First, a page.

We spend more and more money on public school education and each year, the results are dismal. Our educational system is flawed if not broken. Why?
I am concerned that teachers unions impede the education process by focusing on teachers — not education. There is blind protection of the lowest common denominator (the worst teachers), opposition to charter schools, objection to longer hours and more school days and rejection of merit pay for great teachers who achieve great results. And unfunded (and unfair to taxpayer) pensions drain state and local budgets. And tenure? Where did that come from? No other business has such foolishness.
A big negative in educational outcome is parental void. We want parents to be involved in the education of their children. But when parents are out of the mix, teachers must step up to a higher calling.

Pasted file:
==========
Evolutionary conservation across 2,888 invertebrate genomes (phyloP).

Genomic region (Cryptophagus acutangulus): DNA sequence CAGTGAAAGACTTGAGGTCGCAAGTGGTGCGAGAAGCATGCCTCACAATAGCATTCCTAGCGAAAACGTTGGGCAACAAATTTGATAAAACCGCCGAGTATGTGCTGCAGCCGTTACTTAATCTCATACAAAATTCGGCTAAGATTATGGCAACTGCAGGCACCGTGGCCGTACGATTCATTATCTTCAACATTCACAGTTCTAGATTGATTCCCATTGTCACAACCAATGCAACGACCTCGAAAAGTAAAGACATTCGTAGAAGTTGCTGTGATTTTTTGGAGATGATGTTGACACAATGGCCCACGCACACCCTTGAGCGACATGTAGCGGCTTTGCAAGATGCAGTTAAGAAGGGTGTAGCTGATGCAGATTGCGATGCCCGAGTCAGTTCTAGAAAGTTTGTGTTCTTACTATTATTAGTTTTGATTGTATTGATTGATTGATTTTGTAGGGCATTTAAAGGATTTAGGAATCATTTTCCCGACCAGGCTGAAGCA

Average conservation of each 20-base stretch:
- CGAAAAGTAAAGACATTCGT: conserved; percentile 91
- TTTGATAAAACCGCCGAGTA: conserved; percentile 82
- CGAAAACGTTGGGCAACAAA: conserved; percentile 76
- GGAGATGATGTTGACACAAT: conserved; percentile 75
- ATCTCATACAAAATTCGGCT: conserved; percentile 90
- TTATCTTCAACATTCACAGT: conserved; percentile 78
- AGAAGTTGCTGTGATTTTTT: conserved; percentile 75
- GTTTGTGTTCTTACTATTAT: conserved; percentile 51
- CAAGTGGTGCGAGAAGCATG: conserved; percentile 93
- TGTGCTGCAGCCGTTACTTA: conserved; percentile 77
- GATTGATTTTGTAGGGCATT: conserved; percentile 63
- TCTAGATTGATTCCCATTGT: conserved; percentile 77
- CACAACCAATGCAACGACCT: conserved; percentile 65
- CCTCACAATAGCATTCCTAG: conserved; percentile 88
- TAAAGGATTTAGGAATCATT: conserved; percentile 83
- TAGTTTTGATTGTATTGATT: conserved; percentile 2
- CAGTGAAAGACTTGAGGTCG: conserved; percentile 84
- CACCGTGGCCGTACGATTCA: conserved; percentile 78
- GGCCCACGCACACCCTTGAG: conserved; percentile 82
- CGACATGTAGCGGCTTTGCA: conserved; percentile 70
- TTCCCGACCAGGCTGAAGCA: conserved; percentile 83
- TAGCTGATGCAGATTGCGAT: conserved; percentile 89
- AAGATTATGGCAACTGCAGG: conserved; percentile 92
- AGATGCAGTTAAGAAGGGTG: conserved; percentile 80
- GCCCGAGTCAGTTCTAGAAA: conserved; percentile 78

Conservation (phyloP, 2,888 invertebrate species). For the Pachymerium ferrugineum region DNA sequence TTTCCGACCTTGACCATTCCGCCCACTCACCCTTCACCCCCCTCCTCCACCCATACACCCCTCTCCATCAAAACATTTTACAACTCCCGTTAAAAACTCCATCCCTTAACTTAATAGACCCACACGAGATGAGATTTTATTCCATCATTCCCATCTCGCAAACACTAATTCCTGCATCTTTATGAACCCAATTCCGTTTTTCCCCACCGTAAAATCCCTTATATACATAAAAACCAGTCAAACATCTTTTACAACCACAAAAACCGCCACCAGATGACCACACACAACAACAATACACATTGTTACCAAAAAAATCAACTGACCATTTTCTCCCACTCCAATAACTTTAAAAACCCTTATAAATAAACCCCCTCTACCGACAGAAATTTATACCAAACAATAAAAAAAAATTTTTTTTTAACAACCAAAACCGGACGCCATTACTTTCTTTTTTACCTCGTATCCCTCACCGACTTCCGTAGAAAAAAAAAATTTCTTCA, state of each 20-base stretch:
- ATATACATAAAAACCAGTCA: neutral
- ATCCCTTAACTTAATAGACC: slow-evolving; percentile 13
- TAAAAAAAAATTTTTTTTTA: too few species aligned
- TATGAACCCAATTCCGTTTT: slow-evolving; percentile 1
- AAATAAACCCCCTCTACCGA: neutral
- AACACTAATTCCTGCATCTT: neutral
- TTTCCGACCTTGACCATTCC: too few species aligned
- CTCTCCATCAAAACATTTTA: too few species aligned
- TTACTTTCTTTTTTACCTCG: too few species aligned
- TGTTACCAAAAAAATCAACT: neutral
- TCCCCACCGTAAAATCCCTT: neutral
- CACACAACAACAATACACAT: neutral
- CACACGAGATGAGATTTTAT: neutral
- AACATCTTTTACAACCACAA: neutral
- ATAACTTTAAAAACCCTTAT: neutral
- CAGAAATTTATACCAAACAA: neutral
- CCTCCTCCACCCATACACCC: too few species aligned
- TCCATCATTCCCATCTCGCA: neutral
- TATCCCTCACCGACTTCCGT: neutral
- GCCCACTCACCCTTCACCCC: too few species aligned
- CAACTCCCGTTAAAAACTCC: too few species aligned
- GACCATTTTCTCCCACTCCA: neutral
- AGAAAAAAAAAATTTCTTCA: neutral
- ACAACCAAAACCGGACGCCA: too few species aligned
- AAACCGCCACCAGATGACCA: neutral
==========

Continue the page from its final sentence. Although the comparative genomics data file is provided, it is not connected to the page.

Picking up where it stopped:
The notion of federal control over education is not working. Requiring states to send massive amounts of taxpayer money to Washington to be massaged and nitpicked by (and paid in salaries to) bureaucrats is draining and counterproductive. The U.S. Department of Education (begun in 1979) has 5,000 employees and a budget of $94 billion(!). I have a feeling that states can use that money more productively.
School districts? According to a 2002 census, there were nearly 14,000 in the U.S. (each a bureaucratic fiefdom unto itself). And Illinois (a state that is nearly bankrupt) has nearly a thousand of them. Can we consolidate?
We need to educate. Those with good jobs and higher pay are normally better educated. Those without solid education* are the un and under-employed. Want to build the economy? Education. Want to reduce crime? Education. Want to reduce unemployment? Education. It’s the Rx for lots of things. . . .
*”Education” does not mean a child must be college-bound. It can mean the trades, military, associate degrees, agriculture and a host of other job and skill set training. (See posts of 11/23 and 12/5)